The second half was just a war – an uneven one. So much happened that I could never recount all of it. From the start of the second half, those around the pitch yelled. After a few minutes, none of us entered into serious challenges anymore, since we learned quickly that those resulted in bruises. A continuous stream of hissed insults was sounded, trying to provoke a reaction. Although at the moment I felt that we were cowards, I think we did good in ignoring them as good as we could. I was grabbed in my most sensitive area at least twice, and I remember worrying over my mum – she was somewhere along the lines. The referee was threatened quite explicitly. Their linesman, to put it mildy, did not really observe the rules as most of us know them. The referee, quite obviously, let it all happen. He gave them 4 goals, of which most should have been called off for committed fouls – I remember that in the heat of the game, I was mad about that. Quite soon afterwards, though, I was happy that he did. I cannot blame him for thinking about his own security, and I can only wonder what would have happened if they, eventually, would not have beat us (they won, 4-3).

(I happen to have found a report of the match, written by someone from Vosta. I guess that if you want to hear both sides of the story, you can read this.)

At the end of the game, the father of one of my teammates suffered a blow on his head. He just tried to get his kid of the pitch safely. Our parents took the decisions to gather our things as quickly as possible. Without taking a shower, full of dirt, and still wearing our football boots, we jumped into our cars. We fled.

I remain at a loss as to what happened to us in Enschede – two of the scariest hours of my life. I went over it again, and again, and again. There was no way we could have prevented it from happening. As a matter of fact, I think we prevented a lot of nasty things from happening (perhaps of the kind that happened so tragically this weekend), by refusing to fight back, and by fleeing the scene immediately after the game.

The team we played against, Vosta, was known for its misbehavings and the violence it used long before we played them. It was not an incident. I cannot pretend to know what happened this weekend, but I would be very surprised if in this case, where tragically enough someone happened to die, it would have concerned an unprecedented incident. Indeed, the team from club SV Nieuw Sloten had misbehaved and even received warnings before.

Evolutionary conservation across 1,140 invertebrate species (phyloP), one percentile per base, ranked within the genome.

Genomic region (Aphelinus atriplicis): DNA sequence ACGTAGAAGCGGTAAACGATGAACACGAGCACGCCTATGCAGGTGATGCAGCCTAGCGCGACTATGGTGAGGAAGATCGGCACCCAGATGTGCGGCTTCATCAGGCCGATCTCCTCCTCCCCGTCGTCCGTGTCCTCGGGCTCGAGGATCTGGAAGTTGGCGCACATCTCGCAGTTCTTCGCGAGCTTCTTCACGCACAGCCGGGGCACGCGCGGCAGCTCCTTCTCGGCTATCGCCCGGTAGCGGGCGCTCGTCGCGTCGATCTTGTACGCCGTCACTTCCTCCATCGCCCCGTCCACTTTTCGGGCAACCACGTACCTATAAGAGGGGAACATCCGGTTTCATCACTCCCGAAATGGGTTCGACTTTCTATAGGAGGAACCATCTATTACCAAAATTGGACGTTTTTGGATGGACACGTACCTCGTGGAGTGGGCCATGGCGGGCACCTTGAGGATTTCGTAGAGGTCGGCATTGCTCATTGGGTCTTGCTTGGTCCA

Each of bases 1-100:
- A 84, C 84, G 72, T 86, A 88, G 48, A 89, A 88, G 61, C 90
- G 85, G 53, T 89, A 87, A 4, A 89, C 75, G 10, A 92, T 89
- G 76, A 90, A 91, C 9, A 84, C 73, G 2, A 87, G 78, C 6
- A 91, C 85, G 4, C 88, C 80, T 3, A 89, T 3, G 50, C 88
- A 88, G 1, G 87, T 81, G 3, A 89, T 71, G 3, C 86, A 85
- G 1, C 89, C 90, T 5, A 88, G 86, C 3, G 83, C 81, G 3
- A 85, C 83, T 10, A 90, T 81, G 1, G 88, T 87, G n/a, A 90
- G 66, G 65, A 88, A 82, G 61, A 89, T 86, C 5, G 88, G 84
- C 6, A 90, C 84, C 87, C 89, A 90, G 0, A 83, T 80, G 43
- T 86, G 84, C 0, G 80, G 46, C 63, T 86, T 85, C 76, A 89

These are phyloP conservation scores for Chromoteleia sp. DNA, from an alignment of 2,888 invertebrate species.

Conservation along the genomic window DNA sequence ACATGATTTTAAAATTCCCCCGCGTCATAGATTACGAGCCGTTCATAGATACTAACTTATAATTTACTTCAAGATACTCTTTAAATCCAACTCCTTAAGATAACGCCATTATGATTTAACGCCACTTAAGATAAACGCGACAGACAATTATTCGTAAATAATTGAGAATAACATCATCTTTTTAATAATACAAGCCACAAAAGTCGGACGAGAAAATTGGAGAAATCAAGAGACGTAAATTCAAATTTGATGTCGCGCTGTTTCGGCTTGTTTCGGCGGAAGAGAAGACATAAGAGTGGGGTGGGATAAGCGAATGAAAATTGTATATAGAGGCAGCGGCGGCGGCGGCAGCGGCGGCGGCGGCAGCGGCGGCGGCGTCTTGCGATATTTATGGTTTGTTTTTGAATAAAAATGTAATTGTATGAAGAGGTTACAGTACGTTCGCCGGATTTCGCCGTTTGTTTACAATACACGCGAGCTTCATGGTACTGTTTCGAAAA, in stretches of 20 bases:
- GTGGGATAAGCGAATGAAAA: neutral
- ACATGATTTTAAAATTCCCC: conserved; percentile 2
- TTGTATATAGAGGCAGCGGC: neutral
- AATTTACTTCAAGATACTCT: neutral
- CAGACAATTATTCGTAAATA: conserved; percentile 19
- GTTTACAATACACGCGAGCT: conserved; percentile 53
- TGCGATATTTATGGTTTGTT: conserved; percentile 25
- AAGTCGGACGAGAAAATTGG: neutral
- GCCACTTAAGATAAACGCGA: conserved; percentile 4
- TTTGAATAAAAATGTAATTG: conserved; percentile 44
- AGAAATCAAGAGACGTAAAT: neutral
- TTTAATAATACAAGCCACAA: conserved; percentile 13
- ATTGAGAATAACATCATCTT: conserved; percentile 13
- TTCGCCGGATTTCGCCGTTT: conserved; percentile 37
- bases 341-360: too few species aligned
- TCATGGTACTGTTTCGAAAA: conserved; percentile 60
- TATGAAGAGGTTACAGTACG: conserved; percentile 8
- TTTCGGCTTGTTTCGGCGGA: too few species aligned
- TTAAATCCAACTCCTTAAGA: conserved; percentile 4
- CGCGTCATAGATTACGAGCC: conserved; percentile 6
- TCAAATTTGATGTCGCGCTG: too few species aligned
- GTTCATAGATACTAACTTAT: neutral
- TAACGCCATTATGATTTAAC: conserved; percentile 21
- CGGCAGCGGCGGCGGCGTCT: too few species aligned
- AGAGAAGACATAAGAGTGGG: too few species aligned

It happens to be the case that in both cases, this weekend and years ago in Enschede, the aggressors were from ethnic (Moroccan) minorities. I don’t think I am qualified to judge about this, so I won’t – I’ll leave that to the reader. The discussion in media has centred around ‘football issues’, and what to do about them. As someone who knows a thing or two about statistics, I know that I should not draw conclusions based on just two observations, out of a seemingly infinite population. But I think it is fair to argue that this is not so much about football. The people I saw in Enschede would have caused troubles whether we were playing football, basketball, cricket, something else, or nothing at all.

I agree that many incidents happen with football, and that it is not a gentleman’s game like rugby, but much of this has to do with the size of the sport. Each weekend, around 30.000 games are played in the Netherlands only. Moreover, football is known for that people from every part of society participate in it. No wonder incidents happen.

It is also for this reason that it is a societal problem. Education is part of it, no doubt. My parents did not raise me teaching lessons so that I could ‘forget’ them when I entered a football pitch. It’s not just about the rules of the game – it’s about how you behave in life. It is thus also about groups within our society who, for reasons that escape me, do not adhere to the values most of us cherish and honour – perhaps the most notable one being to respect one another.

Let’s not blame the game for everything that happened, and give some attention to the underlying problems.